Recently, I was asked to co-moderate a panel discussion with a dear friend and colleague. “Wouldn’t it be fun?” she said. Yes, it can be – and will be – because both of us recognize the benefits AND are willing to do the work:
As a panel moderator, there is a distinct art to asking follow-up questions during a panel discussion – those questions you ask to probe further into a specific aspect of the conversation. The key is to listen intently to what each panelist is saying, and where appropriate, deciding how to dig deeper into the topic:
The first few minutes of your panel discussion are absolutely critical. Although people shouldn’t judge a book by its cover, they do. The audience (and panelists) need to know that they are in good hands.
It’s show time! It’s time to take all that planning for an amazing panel discussion and put it into action.
If you have prepared the panelists appropriately and kicked the panel discussion off well, the conversation will start to flow on its own and the panelists won’t be coming back to you for ping-pongs or hot potatoes. However, you may need to interject here and there to keep the conversation moving at a brisk pace.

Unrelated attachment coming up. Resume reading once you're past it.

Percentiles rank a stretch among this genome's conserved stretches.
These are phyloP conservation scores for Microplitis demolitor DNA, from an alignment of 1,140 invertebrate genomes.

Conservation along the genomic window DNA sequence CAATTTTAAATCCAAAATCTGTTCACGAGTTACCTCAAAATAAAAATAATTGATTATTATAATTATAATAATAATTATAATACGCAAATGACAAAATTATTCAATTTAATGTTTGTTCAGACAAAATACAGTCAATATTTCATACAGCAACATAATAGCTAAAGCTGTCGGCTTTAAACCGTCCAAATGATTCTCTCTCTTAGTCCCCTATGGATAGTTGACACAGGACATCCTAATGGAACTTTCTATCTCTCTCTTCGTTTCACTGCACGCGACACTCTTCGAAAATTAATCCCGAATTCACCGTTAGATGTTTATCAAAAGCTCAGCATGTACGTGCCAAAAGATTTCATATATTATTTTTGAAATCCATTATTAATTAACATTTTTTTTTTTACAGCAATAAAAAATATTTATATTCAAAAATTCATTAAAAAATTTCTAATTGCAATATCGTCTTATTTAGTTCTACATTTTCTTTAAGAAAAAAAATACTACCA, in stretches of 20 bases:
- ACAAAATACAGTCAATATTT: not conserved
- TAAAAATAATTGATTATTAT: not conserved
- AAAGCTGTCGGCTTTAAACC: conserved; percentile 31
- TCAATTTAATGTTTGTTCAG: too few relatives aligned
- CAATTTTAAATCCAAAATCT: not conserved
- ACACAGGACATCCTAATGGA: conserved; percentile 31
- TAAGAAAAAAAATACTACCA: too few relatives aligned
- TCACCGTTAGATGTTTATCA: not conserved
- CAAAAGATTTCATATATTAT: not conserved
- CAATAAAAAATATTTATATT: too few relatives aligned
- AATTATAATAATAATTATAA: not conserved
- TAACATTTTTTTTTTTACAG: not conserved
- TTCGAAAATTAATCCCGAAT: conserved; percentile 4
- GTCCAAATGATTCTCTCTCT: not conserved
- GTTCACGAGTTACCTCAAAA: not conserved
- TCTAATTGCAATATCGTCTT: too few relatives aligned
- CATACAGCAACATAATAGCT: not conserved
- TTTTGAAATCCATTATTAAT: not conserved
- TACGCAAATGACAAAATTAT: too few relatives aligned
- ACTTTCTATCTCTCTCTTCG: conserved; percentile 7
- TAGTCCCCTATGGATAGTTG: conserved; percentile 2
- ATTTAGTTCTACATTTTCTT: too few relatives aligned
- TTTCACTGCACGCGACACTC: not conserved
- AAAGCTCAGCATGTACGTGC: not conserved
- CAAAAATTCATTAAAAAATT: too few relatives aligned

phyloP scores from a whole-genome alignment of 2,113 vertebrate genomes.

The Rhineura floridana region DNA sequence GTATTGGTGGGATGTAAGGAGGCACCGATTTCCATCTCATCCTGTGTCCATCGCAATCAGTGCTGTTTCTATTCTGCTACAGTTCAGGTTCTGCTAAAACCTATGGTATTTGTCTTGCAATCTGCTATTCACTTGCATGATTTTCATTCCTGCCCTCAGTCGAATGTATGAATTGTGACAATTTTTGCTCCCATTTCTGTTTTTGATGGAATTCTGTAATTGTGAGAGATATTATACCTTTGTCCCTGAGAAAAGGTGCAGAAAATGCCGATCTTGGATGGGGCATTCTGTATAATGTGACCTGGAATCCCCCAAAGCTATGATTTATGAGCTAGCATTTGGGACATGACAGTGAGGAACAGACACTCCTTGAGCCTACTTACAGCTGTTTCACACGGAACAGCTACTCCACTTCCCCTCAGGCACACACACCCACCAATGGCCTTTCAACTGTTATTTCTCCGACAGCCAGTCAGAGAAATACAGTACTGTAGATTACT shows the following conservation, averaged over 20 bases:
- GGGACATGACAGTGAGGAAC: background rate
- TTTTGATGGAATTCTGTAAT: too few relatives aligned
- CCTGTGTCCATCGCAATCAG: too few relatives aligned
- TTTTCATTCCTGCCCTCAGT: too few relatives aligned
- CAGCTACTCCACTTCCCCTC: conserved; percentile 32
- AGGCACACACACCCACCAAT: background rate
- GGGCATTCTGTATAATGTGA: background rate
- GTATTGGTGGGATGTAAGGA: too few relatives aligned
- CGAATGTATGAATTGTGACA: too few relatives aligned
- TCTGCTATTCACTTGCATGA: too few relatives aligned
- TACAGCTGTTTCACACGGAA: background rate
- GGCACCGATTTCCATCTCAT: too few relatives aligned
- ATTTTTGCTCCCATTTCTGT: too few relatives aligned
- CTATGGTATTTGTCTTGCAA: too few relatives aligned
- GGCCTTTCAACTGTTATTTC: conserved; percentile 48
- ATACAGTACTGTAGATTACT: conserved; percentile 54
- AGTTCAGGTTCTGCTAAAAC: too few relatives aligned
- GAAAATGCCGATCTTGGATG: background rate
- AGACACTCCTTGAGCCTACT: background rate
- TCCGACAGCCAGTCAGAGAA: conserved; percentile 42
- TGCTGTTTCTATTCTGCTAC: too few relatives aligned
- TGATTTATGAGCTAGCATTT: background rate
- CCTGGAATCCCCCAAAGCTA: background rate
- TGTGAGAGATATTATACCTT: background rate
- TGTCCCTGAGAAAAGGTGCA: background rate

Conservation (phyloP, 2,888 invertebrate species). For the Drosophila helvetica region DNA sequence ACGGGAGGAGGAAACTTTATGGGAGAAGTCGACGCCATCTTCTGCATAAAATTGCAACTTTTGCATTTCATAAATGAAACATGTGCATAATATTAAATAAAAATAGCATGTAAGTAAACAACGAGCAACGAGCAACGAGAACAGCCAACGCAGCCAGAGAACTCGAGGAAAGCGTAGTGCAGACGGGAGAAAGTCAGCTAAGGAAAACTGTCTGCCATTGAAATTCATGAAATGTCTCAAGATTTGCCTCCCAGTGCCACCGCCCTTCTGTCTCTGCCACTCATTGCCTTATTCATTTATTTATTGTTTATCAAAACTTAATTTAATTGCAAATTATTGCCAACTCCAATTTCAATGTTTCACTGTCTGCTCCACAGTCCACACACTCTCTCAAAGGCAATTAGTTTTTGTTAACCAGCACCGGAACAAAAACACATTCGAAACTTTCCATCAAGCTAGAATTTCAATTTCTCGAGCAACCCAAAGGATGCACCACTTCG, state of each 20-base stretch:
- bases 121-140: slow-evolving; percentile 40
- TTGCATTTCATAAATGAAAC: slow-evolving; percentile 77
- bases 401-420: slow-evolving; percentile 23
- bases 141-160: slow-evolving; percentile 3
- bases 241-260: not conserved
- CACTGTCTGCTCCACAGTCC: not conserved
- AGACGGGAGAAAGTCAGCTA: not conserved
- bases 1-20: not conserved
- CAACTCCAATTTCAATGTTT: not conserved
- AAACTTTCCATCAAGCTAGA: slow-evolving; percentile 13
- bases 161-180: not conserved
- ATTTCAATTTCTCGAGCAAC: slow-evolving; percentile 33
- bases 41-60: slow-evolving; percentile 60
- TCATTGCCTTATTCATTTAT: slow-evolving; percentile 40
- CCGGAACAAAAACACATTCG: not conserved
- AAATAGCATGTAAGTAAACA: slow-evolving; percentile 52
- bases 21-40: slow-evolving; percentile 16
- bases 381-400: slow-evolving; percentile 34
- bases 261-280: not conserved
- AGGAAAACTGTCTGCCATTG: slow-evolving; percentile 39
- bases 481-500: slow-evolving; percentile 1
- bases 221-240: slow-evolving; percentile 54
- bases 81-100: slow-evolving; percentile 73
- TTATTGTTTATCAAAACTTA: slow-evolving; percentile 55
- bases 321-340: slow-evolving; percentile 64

Ugh. Sometimes, someone from the audience asks a lame question in a panel discussion. As the panel moderator OR a panelist, I believe you have two options:
As the moderator, you are the audience’s chief advocate. If someone’s boring you, then chances are they are boring the audience as well. If you think they are going on too long and not making their point, you need to intervene.
When doing your research in preparation for your panel discussion, find “the dead space” in the topic.
I’ve talked about the importance of picking “DEEP” panelists – Diverse, Experienced, Eloquent, and Prepared. But what happens if those panelists don’t get along?
Last week, I moderated a panel discussion on “risk assessment” – a potentially boring topic – but it wasn’t boring at all! Why? Because I involved the audience from the get-go and focused the conversation on what they knew and what they needed to know.